Pharrell, Brixton Academy, London <!-- none onestar twostar threestar fourstar fivestar -->

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The Independent Culture

Pharrell is only two songs in, and the baking metaphors are flying off the shelf. "Just picture yourself holdin' pies," he suggests, like a pie sales rep, on "How Does It Feel?" "Implement a plan and and you'll surely rise/ Shaking, boiling, lacing, baking, shaking, shaping, gotta get this cake right!"

As one half of the Neptunes, Pharrell Williams, the Quincy Jones of the Noughties, has been the executive chef of pop's menu since he whipped up Kelis's Kaleidoscope in 1999. His solo album, In My Mind, was supposed to be Pharrell's pièce de résistance. But despite being in the oven for three years, it was a choice 25lb turkey when it finally came to the table this summer. The press has had its carving knives out for this tour. That cake needed to rise.

Pharrell doesn't have what it takes to be a half-decent rapper, and with a band who often sounded like they'd have difficulty boiling an egg, he was left with two key ingredients: his celebrity, and a few signature dishes cooked up in his days with N*E*R*D. The cake did eventually rise, after a fashion, but chef had to put an awful lot of work in.

A first course consisting of the new songs "Can I Have It Like That?" and "Raspy " didn't help. The baloney about Lear jets and Miami cribs is a stew of tasteless hip-hop clichés. Pharrell used to call himself DRUGS, the Describer of Reality under God's Supervision, but now refers to himself as Skateboard P. He still checks in with the Big Homie in the Sky, though. "Jesus is my daddy," he tells us on In My Mind's sin against originality, "Our Father".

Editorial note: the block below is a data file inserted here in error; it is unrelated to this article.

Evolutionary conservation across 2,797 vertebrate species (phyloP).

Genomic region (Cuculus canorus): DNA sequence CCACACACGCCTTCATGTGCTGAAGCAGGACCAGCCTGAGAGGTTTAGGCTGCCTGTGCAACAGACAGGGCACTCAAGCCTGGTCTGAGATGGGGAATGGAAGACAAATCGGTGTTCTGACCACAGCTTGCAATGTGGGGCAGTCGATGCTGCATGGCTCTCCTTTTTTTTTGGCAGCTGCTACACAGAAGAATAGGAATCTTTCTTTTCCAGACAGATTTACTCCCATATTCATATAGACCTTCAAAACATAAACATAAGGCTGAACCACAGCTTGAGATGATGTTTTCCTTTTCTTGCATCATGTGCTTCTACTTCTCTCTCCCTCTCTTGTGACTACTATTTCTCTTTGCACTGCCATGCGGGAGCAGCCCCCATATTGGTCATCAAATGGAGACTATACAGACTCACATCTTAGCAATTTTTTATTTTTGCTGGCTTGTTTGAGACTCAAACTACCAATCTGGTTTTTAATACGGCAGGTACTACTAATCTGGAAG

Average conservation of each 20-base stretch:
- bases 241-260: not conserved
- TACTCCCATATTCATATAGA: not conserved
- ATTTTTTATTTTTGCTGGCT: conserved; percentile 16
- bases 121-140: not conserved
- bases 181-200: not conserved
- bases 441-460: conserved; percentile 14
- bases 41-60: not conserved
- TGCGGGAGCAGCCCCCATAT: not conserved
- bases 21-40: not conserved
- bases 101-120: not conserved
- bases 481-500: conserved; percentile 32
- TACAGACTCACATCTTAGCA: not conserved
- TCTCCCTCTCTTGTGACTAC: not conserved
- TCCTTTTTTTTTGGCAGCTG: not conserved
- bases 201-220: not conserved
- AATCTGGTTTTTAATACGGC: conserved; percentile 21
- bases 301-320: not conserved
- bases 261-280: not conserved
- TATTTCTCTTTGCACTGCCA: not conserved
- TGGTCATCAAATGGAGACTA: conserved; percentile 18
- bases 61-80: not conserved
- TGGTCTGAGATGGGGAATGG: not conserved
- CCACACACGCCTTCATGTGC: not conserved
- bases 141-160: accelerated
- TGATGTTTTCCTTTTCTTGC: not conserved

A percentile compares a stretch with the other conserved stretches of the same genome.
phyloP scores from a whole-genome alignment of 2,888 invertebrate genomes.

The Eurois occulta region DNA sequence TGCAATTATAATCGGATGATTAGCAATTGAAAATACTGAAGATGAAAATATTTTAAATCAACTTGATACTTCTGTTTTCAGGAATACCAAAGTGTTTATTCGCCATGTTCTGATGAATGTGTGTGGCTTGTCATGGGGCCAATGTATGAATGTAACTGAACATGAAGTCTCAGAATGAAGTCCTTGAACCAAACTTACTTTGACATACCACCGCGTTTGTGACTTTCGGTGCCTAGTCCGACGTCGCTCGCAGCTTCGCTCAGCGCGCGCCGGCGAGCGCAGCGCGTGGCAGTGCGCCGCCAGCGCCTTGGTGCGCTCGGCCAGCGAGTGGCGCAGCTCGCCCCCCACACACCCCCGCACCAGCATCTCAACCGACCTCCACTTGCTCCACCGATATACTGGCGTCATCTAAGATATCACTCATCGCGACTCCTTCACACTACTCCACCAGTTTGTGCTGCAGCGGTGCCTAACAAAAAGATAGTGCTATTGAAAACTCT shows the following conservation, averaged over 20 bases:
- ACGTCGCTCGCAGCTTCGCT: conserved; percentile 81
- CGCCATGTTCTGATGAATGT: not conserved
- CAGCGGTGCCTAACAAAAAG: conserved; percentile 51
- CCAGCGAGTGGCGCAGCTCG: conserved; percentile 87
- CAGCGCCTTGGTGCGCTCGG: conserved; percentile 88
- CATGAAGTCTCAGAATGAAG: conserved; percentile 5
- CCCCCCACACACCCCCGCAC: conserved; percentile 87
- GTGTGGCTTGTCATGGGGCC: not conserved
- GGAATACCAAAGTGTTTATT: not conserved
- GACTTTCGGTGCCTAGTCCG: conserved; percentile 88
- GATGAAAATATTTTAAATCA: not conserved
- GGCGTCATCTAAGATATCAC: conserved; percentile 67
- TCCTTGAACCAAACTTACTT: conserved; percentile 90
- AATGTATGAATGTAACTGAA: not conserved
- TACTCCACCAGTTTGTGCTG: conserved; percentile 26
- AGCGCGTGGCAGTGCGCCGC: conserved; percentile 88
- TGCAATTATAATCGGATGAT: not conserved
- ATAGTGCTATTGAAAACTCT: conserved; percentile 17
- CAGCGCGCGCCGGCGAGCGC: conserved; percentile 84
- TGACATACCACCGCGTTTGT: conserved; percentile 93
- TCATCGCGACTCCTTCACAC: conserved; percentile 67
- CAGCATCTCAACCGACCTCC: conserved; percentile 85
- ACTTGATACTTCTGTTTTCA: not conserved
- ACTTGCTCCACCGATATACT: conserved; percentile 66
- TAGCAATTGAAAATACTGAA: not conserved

Had the Creator forsaken him? With the cake falling fast, Pharrell grinned glassy-eyed around the room, like Tom Cruise working the Leicester Square crowds. "Turn up the lights," he ordered. "I want to see all my friends." If you've listened to the pillow talk on In My Mind's grim R Kelly pastiche, "Take It Off (Dim the Lights)", you would want the lights to remain very much up.

Pharrell's musings on the "booty" are legendary. "She's got an ass like a loaf of bread /You wanna slice?" he croons on "Angel", in that sub-Curtis Mayfield mewl. Pharrell strives for the Prince effect, but he sounds like Bobby Valentino on work experience.

The Michael Jackson-lite of "Number 1" is an improvement. But it's those enduring N*E*R*D songs - "Rock Star", "Lapdance", "Brain" - that see Pharrell's cake take shape. However, barely an hour and no encore? In Pharrell's mind, it must make perfect sense.